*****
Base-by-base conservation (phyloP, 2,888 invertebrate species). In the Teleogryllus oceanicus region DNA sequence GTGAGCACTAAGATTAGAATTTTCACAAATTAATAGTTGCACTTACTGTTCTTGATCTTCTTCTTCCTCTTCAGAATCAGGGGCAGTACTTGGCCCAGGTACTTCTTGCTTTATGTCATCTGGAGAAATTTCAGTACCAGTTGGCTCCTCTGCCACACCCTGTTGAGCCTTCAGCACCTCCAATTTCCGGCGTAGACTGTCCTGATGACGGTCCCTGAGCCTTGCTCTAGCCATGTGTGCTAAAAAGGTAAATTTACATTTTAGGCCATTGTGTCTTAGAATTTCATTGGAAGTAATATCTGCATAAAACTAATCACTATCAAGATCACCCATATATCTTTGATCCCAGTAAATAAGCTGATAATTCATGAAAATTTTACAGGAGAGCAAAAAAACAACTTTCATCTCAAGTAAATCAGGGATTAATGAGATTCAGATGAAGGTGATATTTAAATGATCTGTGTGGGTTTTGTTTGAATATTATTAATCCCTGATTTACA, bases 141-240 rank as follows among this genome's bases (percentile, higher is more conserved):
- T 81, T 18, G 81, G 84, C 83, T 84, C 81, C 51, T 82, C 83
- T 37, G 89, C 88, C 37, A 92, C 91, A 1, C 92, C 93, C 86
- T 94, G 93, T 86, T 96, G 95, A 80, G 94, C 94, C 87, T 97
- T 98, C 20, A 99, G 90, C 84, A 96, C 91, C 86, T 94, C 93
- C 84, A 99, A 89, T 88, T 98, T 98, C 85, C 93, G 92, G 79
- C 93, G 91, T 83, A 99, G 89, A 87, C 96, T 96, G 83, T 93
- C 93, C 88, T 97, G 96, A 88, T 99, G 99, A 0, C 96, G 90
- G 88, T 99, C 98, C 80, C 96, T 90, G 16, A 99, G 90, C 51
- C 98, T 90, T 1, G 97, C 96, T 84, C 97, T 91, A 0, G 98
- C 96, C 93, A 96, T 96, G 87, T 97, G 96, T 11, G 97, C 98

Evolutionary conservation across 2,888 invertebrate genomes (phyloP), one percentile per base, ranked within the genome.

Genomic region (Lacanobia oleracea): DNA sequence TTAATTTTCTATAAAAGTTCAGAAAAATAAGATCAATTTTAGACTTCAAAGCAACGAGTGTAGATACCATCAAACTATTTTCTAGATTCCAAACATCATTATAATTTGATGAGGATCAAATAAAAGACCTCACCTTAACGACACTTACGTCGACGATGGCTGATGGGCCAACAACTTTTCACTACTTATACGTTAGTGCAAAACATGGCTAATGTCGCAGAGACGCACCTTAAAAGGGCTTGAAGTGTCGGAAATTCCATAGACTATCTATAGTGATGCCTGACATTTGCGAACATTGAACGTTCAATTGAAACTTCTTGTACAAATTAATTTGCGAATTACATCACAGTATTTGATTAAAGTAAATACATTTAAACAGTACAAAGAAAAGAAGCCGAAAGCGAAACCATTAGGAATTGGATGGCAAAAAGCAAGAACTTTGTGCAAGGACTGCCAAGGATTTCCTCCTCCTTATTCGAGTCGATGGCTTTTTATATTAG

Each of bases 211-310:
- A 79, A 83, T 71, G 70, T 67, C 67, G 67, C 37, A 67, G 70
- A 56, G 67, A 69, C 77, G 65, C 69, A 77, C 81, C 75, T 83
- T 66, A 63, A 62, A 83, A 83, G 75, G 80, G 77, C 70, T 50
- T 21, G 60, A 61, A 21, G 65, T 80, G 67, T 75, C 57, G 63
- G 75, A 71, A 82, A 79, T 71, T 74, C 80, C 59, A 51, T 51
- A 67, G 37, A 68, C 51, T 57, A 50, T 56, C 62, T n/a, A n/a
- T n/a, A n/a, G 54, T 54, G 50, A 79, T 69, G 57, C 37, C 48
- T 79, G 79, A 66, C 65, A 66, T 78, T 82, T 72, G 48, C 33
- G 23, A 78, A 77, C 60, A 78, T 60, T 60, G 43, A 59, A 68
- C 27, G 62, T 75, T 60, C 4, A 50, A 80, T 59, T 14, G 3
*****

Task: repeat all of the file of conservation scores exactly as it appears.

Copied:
Base-by-base conservation (phyloP, 2,888 invertebrate species). In the Teleogryllus oceanicus region DNA sequence GTGAGCACTAAGATTAGAATTTTCACAAATTAATAGTTGCACTTACTGTTCTTGATCTTCTTCTTCCTCTTCAGAATCAGGGGCAGTACTTGGCCCAGGTACTTCTTGCTTTATGTCATCTGGAGAAATTTCAGTACCAGTTGGCTCCTCTGCCACACCCTGTTGAGCCTTCAGCACCTCCAATTTCCGGCGTAGACTGTCCTGATGACGGTCCCTGAGCCTTGCTCTAGCCATGTGTGCTAAAAAGGTAAATTTACATTTTAGGCCATTGTGTCTTAGAATTTCATTGGAAGTAATATCTGCATAAAACTAATCACTATCAAGATCACCCATATATCTTTGATCCCAGTAAATAAGCTGATAATTCATGAAAATTTTACAGGAGAGCAAAAAAACAACTTTCATCTCAAGTAAATCAGGGATTAATGAGATTCAGATGAAGGTGATATTTAAATGATCTGTGTGGGTTTTGTTTGAATATTATTAATCCCTGATTTACA, bases 141-240 rank as follows among this genome's bases (percentile, higher is more conserved):
- T 81, T 18, G 81, G 84, C 83, T 84, C 81, C 51, T 82, C 83
- T 37, G 89, C 88, C 37, A 92, C 91, A 1, C 92, C 93, C 86
- T 94, G 93, T 86, T 96, G 95, A 80, G 94, C 94, C 87, T 97
- T 98, C 20, A 99, G 90, C 84, A 96, C 91, C 86, T 94, C 93
- C 84, A 99, A 89, T 88, T 98, T 98, C 85, C 93, G 92, G 79
- C 93, G 91, T 83, A 99, G 89, A 87, C 96, T 96, G 83, T 93
- C 93, C 88, T 97, G 96, A 88, T 99, G 99, A 0, C 96, G 90
- G 88, T 99, C 98, C 80, C 96, T 90, G 16, A 99, G 90, C 51
- C 98, T 90, T 1, G 97, C 96, T 84, C 97, T 91, A 0, G 98
- C 96, C 93, A 96, T 96, G 87, T 97, G 96, T 11, G 97, C 98

Evolutionary conservation across 2,888 invertebrate genomes (phyloP), one percentile per base, ranked within the genome.

Genomic region (Lacanobia oleracea): DNA sequence TTAATTTTCTATAAAAGTTCAGAAAAATAAGATCAATTTTAGACTTCAAAGCAACGAGTGTAGATACCATCAAACTATTTTCTAGATTCCAAACATCATTATAATTTGATGAGGATCAAATAAAAGACCTCACCTTAACGACACTTACGTCGACGATGGCTGATGGGCCAACAACTTTTCACTACTTATACGTTAGTGCAAAACATGGCTAATGTCGCAGAGACGCACCTTAAAAGGGCTTGAAGTGTCGGAAATTCCATAGACTATCTATAGTGATGCCTGACATTTGCGAACATTGAACGTTCAATTGAAACTTCTTGTACAAATTAATTTGCGAATTACATCACAGTATTTGATTAAAGTAAATACATTTAAACAGTACAAAGAAAAGAAGCCGAAAGCGAAACCATTAGGAATTGGATGGCAAAAAGCAAGAACTTTGTGCAAGGACTGCCAAGGATTTCCTCCTCCTTATTCGAGTCGATGGCTTTTTATATTAG

Each of bases 211-310:
- A 79, A 83, T 71, G 70, T 67, C 67, G 67, C 37, A 67, G 70
- A 56, G 67, A 69, C 77, G 65, C 69, A 77, C 81, C 75, T 83
- T 66, A 63, A 62, A 83, A 83, G 75, G 80, G 77, C 70, T 50
- T 21, G 60, A 61, A 21, G 65, T 80, G 67, T 75, C 57, G 63
- G 75, A 71, A 82, A 79, T 71, T 74, C 80, C 59, A 51, T 51
- A 67, G 37, A 68, C 51, T 57, A 50, T 56, C 62, T n/a, A n/a
- T n/a, A n/a, G 54, T 54, G 50, A 79, T 69, G 57, C 37, C 48
- T 79, G 79, A 66, C 65, A 66, T 78, T 82, T 72, G 48, C 33
- G 23, A 78, A 77, C 60, A 78, T 60, T 60, G 43, A 59, A 68
- C 27, G 62, T 75, T 60, C 4, A 50, A 80, T 59, T 14, G 3